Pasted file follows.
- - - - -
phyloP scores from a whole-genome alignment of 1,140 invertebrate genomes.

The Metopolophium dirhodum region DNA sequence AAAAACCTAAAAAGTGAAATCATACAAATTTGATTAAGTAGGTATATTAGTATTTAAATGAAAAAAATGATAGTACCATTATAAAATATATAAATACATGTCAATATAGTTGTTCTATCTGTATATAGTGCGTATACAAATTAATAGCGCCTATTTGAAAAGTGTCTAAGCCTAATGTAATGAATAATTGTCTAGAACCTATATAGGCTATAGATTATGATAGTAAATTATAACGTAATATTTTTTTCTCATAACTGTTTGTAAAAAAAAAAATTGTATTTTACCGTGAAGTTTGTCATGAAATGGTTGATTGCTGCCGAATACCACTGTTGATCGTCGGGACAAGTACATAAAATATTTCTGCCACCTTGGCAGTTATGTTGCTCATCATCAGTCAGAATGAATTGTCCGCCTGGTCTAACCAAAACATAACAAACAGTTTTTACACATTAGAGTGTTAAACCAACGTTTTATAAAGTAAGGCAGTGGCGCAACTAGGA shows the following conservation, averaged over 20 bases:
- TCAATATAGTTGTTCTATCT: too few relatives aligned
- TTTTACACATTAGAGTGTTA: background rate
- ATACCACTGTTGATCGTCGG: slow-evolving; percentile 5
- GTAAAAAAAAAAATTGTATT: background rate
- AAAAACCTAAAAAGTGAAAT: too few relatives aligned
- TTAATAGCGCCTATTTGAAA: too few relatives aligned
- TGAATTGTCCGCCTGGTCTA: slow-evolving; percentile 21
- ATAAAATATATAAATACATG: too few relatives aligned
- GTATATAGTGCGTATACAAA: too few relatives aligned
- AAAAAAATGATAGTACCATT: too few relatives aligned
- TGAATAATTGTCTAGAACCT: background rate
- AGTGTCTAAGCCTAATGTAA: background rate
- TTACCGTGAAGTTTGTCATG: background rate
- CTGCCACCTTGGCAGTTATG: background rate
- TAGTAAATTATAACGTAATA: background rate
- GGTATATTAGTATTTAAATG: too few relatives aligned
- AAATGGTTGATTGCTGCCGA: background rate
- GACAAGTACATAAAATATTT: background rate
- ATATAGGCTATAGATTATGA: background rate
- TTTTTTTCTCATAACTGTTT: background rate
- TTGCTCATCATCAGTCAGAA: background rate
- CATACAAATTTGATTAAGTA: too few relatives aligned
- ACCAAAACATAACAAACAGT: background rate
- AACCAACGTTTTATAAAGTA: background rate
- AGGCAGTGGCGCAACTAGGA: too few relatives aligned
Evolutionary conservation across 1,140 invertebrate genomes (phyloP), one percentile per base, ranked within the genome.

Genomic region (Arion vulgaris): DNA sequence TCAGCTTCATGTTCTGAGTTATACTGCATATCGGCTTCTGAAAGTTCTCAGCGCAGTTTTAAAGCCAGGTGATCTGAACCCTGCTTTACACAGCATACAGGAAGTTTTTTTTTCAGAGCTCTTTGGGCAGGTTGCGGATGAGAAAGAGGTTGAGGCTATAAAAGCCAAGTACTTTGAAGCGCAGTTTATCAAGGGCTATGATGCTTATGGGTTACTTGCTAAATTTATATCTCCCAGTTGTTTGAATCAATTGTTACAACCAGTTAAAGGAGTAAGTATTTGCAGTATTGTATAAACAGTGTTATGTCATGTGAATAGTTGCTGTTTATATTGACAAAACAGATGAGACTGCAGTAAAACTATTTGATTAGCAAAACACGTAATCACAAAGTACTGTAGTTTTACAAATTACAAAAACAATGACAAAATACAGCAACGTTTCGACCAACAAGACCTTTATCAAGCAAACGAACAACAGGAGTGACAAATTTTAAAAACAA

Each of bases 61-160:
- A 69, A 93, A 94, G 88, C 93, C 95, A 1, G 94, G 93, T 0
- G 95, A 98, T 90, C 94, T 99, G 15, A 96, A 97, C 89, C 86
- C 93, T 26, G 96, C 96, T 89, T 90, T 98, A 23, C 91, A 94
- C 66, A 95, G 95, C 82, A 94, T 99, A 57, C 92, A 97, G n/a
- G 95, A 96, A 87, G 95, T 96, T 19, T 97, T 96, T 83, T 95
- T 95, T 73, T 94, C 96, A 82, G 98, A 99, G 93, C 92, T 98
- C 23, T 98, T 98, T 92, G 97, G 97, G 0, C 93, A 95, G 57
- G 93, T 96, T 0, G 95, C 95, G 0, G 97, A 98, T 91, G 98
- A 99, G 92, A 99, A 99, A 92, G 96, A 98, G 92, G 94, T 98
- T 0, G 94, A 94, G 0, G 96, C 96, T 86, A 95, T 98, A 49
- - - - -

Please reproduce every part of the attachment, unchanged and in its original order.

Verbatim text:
phyloP scores from a whole-genome alignment of 1,140 invertebrate genomes.

The Metopolophium dirhodum region DNA sequence AAAAACCTAAAAAGTGAAATCATACAAATTTGATTAAGTAGGTATATTAGTATTTAAATGAAAAAAATGATAGTACCATTATAAAATATATAAATACATGTCAATATAGTTGTTCTATCTGTATATAGTGCGTATACAAATTAATAGCGCCTATTTGAAAAGTGTCTAAGCCTAATGTAATGAATAATTGTCTAGAACCTATATAGGCTATAGATTATGATAGTAAATTATAACGTAATATTTTTTTCTCATAACTGTTTGTAAAAAAAAAAATTGTATTTTACCGTGAAGTTTGTCATGAAATGGTTGATTGCTGCCGAATACCACTGTTGATCGTCGGGACAAGTACATAAAATATTTCTGCCACCTTGGCAGTTATGTTGCTCATCATCAGTCAGAATGAATTGTCCGCCTGGTCTAACCAAAACATAACAAACAGTTTTTACACATTAGAGTGTTAAACCAACGTTTTATAAAGTAAGGCAGTGGCGCAACTAGGA shows the following conservation, averaged over 20 bases:
- TCAATATAGTTGTTCTATCT: too few relatives aligned
- TTTTACACATTAGAGTGTTA: background rate
- ATACCACTGTTGATCGTCGG: slow-evolving; percentile 5
- GTAAAAAAAAAAATTGTATT: background rate
- AAAAACCTAAAAAGTGAAAT: too few relatives aligned
- TTAATAGCGCCTATTTGAAA: too few relatives aligned
- TGAATTGTCCGCCTGGTCTA: slow-evolving; percentile 21
- ATAAAATATATAAATACATG: too few relatives aligned
- GTATATAGTGCGTATACAAA: too few relatives aligned
- AAAAAAATGATAGTACCATT: too few relatives aligned
- TGAATAATTGTCTAGAACCT: background rate
- AGTGTCTAAGCCTAATGTAA: background rate
- TTACCGTGAAGTTTGTCATG: background rate
- CTGCCACCTTGGCAGTTATG: background rate
- TAGTAAATTATAACGTAATA: background rate
- GGTATATTAGTATTTAAATG: too few relatives aligned
- AAATGGTTGATTGCTGCCGA: background rate
- GACAAGTACATAAAATATTT: background rate
- ATATAGGCTATAGATTATGA: background rate
- TTTTTTTCTCATAACTGTTT: background rate
- TTGCTCATCATCAGTCAGAA: background rate
- CATACAAATTTGATTAAGTA: too few relatives aligned
- ACCAAAACATAACAAACAGT: background rate
- AACCAACGTTTTATAAAGTA: background rate
- AGGCAGTGGCGCAACTAGGA: too few relatives aligned
Evolutionary conservation across 1,140 invertebrate genomes (phyloP), one percentile per base, ranked within the genome.

Genomic region (Arion vulgaris): DNA sequence TCAGCTTCATGTTCTGAGTTATACTGCATATCGGCTTCTGAAAGTTCTCAGCGCAGTTTTAAAGCCAGGTGATCTGAACCCTGCTTTACACAGCATACAGGAAGTTTTTTTTTCAGAGCTCTTTGGGCAGGTTGCGGATGAGAAAGAGGTTGAGGCTATAAAAGCCAAGTACTTTGAAGCGCAGTTTATCAAGGGCTATGATGCTTATGGGTTACTTGCTAAATTTATATCTCCCAGTTGTTTGAATCAATTGTTACAACCAGTTAAAGGAGTAAGTATTTGCAGTATTGTATAAACAGTGTTATGTCATGTGAATAGTTGCTGTTTATATTGACAAAACAGATGAGACTGCAGTAAAACTATTTGATTAGCAAAACACGTAATCACAAAGTACTGTAGTTTTACAAATTACAAAAACAATGACAAAATACAGCAACGTTTCGACCAACAAGACCTTTATCAAGCAAACGAACAACAGGAGTGACAAATTTTAAAAACAA

Each of bases 61-160:
- A 69, A 93, A 94, G 88, C 93, C 95, A 1, G 94, G 93, T 0
- G 95, A 98, T 90, C 94, T 99, G 15, A 96, A 97, C 89, C 86
- C 93, T 26, G 96, C 96, T 89, T 90, T 98, A 23, C 91, A 94
- C 66, A 95, G 95, C 82, A 94, T 99, A 57, C 92, A 97, G n/a
- G 95, A 96, A 87, G 95, T 96, T 19, T 97, T 96, T 83, T 95
- T 95, T 73, T 94, C 96, A 82, G 98, A 99, G 93, C 92, T 98
- C 23, T 98, T 98, T 92, G 97, G 97, G 0, C 93, A 95, G 57
- G 93, T 96, T 0, G 95, C 95, G 0, G 97, A 98, T 91, G 98
- A 99, G 92, A 99, A 99, A 92, G 96, A 98, G 92, G 94, T 98
- T 0, G 94, A 94, G 0, G 96, C 96, T 86, A 95, T 98, A 49